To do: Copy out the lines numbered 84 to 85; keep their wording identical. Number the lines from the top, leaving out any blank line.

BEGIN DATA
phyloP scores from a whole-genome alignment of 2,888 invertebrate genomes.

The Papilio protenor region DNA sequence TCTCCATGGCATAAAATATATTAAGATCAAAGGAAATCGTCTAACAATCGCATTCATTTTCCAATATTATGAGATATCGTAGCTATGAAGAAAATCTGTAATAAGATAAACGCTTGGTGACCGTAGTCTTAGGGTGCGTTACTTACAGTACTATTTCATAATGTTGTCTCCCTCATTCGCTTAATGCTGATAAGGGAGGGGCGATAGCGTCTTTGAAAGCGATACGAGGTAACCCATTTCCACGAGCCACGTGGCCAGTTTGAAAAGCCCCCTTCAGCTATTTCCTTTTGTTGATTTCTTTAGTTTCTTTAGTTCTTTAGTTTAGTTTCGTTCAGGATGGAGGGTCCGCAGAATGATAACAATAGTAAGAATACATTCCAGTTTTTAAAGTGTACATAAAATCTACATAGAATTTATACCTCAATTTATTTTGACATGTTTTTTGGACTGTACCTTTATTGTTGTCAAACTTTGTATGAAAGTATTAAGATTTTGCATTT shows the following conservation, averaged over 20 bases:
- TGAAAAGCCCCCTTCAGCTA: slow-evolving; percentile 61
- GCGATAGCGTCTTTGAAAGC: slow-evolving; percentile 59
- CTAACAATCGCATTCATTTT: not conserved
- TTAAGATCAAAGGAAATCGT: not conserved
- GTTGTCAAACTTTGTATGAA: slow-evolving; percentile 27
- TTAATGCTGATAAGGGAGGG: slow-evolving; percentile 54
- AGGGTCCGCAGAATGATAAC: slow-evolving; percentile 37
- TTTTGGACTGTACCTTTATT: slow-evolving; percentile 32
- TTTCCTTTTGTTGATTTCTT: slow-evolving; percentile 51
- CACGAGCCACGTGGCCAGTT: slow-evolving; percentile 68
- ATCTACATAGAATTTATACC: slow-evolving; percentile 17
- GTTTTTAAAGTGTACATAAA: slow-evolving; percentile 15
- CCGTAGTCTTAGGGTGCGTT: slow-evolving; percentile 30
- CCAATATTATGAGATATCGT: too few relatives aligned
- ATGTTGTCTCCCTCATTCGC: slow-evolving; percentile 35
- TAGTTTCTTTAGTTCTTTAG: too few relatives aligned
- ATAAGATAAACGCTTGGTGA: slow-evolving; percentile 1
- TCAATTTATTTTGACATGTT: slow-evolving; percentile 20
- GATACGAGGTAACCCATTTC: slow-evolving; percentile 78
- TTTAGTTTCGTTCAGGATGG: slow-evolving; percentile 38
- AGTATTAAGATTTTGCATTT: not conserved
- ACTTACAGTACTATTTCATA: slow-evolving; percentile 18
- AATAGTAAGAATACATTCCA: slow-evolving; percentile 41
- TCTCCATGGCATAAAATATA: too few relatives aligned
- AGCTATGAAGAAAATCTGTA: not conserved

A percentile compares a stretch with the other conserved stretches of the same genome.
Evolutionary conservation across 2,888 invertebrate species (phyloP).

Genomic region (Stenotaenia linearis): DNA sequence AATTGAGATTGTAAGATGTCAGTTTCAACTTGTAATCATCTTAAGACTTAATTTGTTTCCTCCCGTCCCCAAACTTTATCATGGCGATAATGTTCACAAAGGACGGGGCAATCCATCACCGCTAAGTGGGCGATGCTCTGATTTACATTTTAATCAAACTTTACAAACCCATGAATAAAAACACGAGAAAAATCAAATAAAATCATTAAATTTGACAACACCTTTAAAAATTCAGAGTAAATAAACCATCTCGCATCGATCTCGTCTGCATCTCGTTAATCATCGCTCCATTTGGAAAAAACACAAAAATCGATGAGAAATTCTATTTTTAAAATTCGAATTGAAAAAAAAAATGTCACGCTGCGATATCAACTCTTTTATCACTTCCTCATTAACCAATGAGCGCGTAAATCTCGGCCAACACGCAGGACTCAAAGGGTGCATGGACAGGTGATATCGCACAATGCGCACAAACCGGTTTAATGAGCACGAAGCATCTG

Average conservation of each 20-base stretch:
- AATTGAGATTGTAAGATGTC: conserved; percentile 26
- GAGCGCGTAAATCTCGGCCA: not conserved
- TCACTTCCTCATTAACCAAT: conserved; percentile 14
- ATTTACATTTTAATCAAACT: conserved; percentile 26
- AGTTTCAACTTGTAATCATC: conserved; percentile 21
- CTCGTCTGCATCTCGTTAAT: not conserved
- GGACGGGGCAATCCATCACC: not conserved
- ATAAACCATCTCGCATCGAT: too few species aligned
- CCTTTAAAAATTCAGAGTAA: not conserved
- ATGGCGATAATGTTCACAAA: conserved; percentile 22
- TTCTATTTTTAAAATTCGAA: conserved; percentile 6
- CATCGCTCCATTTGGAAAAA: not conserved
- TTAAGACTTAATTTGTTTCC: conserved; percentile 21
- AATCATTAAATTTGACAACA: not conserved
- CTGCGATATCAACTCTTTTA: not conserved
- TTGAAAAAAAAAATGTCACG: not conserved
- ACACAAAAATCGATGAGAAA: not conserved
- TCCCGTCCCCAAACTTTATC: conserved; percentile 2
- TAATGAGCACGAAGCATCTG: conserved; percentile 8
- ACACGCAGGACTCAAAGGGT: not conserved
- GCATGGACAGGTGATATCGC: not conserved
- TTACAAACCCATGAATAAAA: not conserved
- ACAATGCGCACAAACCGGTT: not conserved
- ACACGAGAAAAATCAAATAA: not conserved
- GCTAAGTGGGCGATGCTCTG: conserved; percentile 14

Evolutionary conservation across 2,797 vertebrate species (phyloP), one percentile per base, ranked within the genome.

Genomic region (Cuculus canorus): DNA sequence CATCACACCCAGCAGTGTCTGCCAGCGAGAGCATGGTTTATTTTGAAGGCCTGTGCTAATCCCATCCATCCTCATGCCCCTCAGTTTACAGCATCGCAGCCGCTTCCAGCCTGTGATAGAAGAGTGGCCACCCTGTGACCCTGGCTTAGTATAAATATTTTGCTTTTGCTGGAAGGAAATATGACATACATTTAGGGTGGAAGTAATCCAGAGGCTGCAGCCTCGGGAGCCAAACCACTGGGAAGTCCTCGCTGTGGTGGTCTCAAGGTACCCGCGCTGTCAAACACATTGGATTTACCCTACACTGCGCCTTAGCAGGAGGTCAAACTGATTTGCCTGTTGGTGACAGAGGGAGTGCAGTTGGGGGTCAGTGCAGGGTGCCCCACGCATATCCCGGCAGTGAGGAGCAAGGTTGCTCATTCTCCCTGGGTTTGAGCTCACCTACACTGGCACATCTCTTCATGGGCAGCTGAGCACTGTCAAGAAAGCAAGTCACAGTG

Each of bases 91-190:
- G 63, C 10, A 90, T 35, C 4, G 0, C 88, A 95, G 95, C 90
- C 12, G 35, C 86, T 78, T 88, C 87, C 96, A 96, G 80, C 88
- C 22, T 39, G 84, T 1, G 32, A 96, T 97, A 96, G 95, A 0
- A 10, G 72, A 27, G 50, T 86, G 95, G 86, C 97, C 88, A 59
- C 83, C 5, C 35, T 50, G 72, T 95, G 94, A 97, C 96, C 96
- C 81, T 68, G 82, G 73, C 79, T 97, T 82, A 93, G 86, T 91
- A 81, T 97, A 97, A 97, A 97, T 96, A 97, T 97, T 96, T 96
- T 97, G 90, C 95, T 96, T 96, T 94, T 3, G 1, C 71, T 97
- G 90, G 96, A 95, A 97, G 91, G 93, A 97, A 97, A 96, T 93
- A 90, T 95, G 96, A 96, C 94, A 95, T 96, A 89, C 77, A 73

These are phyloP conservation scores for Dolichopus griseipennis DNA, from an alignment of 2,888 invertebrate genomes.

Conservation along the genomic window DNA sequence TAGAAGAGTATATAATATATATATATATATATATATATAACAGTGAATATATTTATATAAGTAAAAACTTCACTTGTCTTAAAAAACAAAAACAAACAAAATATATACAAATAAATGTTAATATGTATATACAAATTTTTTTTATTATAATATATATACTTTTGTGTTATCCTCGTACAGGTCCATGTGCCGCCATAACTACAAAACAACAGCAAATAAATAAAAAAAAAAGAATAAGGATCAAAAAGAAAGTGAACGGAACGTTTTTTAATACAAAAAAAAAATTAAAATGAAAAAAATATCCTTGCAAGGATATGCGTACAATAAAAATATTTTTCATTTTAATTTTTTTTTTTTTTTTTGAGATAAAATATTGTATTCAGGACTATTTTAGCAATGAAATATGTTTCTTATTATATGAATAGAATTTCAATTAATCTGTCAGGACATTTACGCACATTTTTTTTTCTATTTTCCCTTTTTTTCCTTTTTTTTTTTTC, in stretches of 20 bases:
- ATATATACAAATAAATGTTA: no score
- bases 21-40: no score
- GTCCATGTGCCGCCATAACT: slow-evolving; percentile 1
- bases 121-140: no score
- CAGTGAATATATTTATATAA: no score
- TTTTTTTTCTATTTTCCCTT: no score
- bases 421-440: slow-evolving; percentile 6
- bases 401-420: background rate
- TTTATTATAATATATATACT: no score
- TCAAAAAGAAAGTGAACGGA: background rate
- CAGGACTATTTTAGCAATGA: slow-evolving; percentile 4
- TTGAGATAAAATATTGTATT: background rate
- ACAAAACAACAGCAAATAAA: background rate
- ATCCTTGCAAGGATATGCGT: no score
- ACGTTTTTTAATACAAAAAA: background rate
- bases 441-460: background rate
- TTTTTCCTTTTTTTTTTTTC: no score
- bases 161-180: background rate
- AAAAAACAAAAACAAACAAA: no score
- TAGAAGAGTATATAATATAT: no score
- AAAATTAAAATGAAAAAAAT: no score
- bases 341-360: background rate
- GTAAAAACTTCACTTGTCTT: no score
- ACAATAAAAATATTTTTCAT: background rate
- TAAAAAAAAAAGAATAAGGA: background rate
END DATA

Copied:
- ACAAAACAACAGCAAATAAA: background rate
- ATCCTTGCAAGGATATGCGT: no score